It all started innocently enough a Battlefield 2 player, inspired by the movie Team America World Police, created a short fan film using, among other things, footage from BF2's Special Forces add-on module, sound clips from Team America, and sound bites from George W. Bush speeches. The movie, which builds on the back story of one of the Team America characters, shows a man in Arab headdress fighting US troops. It was all for fun, as are the many other BF2 movies that the game's fans have created. Note that there was no modding involved, merely assembling existing footage, dialogue and music.
Things soon took a disturbing turn, however a US congressional intelligence committee was told by the Pentagon and defence contractors that the video was produced by Al Quaeda in order to recruit jihadist terrorists. Further, Reuters picked up the story and published it under the headline 'Islamists using US video games in youth appeal"? (see its original article here ).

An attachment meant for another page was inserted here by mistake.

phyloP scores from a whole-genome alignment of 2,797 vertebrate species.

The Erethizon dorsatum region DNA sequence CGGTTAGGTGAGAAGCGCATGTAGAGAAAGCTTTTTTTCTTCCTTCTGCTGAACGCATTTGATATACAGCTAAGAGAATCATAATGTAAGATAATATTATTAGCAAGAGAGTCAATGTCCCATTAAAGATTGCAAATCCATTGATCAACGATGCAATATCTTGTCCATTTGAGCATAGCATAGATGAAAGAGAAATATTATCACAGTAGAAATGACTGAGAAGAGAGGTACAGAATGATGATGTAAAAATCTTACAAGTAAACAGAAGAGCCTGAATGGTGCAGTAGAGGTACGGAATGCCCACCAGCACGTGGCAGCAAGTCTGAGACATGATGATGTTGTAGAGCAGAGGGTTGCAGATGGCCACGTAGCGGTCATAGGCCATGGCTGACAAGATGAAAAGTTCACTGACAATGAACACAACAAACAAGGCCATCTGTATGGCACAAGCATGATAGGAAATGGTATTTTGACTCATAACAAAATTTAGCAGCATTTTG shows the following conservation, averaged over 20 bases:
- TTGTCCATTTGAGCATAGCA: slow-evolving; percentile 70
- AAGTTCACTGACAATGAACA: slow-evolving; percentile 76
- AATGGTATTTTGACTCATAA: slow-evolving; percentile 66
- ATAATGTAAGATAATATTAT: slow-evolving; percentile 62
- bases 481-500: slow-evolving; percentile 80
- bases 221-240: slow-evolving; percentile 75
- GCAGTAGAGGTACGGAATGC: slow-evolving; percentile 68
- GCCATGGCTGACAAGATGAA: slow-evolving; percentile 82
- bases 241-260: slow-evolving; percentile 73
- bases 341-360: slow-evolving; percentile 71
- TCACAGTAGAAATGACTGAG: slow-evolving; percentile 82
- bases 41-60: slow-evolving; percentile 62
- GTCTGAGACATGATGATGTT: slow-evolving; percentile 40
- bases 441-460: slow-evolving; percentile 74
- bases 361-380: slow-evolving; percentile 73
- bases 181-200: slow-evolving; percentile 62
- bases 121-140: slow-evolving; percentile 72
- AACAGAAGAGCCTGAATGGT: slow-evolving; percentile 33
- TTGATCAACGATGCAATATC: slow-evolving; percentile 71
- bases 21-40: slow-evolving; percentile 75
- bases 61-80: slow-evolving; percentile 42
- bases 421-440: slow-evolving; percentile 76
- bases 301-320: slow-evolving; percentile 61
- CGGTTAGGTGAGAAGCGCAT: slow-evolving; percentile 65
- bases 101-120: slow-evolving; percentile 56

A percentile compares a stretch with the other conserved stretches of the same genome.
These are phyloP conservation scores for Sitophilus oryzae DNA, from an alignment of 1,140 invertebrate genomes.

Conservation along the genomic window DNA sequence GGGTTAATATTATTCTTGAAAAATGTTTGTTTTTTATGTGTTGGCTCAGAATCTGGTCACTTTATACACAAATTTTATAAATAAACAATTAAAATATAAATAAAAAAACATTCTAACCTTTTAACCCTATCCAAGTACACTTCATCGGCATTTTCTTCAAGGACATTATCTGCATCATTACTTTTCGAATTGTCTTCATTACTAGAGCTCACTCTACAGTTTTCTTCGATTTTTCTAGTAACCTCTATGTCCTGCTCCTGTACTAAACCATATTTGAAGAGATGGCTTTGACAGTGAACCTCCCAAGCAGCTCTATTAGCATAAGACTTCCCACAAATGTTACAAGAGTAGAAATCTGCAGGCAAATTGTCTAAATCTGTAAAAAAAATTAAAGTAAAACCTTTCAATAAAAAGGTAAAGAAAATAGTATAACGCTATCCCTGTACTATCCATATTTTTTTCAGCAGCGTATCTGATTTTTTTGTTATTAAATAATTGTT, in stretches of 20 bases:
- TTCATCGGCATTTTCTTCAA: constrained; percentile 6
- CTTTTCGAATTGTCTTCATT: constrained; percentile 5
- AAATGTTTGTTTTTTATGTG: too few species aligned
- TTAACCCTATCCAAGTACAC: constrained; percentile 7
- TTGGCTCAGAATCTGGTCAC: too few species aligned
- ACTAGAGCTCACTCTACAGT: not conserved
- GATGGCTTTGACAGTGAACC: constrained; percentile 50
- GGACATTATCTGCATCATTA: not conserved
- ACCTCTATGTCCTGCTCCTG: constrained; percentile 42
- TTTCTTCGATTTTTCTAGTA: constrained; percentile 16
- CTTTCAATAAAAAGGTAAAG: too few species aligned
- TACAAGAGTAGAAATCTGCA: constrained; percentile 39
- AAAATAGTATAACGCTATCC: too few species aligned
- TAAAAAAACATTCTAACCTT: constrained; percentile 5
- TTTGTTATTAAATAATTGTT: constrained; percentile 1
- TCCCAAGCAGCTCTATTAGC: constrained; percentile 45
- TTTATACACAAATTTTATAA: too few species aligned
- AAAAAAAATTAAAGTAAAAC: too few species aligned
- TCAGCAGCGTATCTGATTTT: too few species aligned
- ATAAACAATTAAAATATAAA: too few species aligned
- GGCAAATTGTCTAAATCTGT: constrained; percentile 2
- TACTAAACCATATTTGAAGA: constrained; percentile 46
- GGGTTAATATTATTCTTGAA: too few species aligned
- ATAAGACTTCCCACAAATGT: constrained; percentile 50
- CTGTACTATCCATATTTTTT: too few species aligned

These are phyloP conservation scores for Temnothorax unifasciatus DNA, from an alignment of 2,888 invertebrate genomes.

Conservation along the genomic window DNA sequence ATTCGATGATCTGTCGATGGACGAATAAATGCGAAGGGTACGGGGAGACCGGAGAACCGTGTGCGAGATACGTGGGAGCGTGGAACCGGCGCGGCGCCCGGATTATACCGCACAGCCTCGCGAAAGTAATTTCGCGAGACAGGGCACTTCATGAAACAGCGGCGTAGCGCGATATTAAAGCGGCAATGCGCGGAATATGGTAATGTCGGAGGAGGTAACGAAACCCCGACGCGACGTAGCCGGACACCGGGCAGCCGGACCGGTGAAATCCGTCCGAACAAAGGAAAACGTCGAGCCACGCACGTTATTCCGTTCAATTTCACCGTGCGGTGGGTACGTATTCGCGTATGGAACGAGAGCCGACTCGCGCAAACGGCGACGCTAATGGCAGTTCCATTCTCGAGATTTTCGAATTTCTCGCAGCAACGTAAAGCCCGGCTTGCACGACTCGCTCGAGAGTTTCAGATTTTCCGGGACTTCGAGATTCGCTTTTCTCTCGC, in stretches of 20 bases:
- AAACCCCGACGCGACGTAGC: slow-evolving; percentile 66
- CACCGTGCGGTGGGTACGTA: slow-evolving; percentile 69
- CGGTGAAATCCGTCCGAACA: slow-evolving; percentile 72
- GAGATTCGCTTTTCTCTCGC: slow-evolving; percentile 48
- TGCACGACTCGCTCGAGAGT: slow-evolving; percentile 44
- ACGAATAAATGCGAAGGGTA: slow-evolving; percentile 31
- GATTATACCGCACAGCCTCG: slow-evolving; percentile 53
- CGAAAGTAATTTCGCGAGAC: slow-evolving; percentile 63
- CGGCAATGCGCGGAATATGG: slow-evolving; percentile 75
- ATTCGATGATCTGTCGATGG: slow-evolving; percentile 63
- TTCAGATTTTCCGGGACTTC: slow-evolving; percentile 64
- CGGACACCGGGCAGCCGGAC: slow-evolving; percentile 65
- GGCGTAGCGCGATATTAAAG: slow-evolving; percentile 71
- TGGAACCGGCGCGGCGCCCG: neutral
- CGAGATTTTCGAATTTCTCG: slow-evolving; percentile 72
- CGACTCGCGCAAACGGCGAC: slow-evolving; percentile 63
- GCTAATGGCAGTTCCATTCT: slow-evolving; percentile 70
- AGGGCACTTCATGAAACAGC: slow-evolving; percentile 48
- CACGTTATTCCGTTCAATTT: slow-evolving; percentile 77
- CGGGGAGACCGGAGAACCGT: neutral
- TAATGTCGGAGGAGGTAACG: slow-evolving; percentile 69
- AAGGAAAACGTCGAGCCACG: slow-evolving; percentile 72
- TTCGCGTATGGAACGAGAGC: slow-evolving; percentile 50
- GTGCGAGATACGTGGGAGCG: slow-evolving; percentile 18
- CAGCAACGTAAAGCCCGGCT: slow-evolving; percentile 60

The real story has gotten out quickly, thanks largely to excellent reporting from Game Politics (see the GP interview with the video maker here ). Reuters has since released a follow-up article with more accurate details (see here ).
Clearly, video games are still misunderstood and portrayed incorrectly by government and media. Members of the gamer community are also surprised and annoyed that the US defence contractor (who apparently has a $7 million contract to monitor militant web sites) could make such a mistake (the initial Reuters report stated 'SAIC executive Eric Michael said researchers suspect Islamic militants are using video games to train recruits and condition youth to attack US-led coalition forces in Iraq"?). Many others have pointed out that the game America's Army is a full-on training and recruiting tool for the US army, and that there is something hypocritical about vilifying other games or mods that can be used for 'recruiting"? purposes.
As for the maker of the video, he is bemused at being portrayed as a terrorist recruiter, and is (understandably) concerned about being blacklisted and monitored by US security agencies.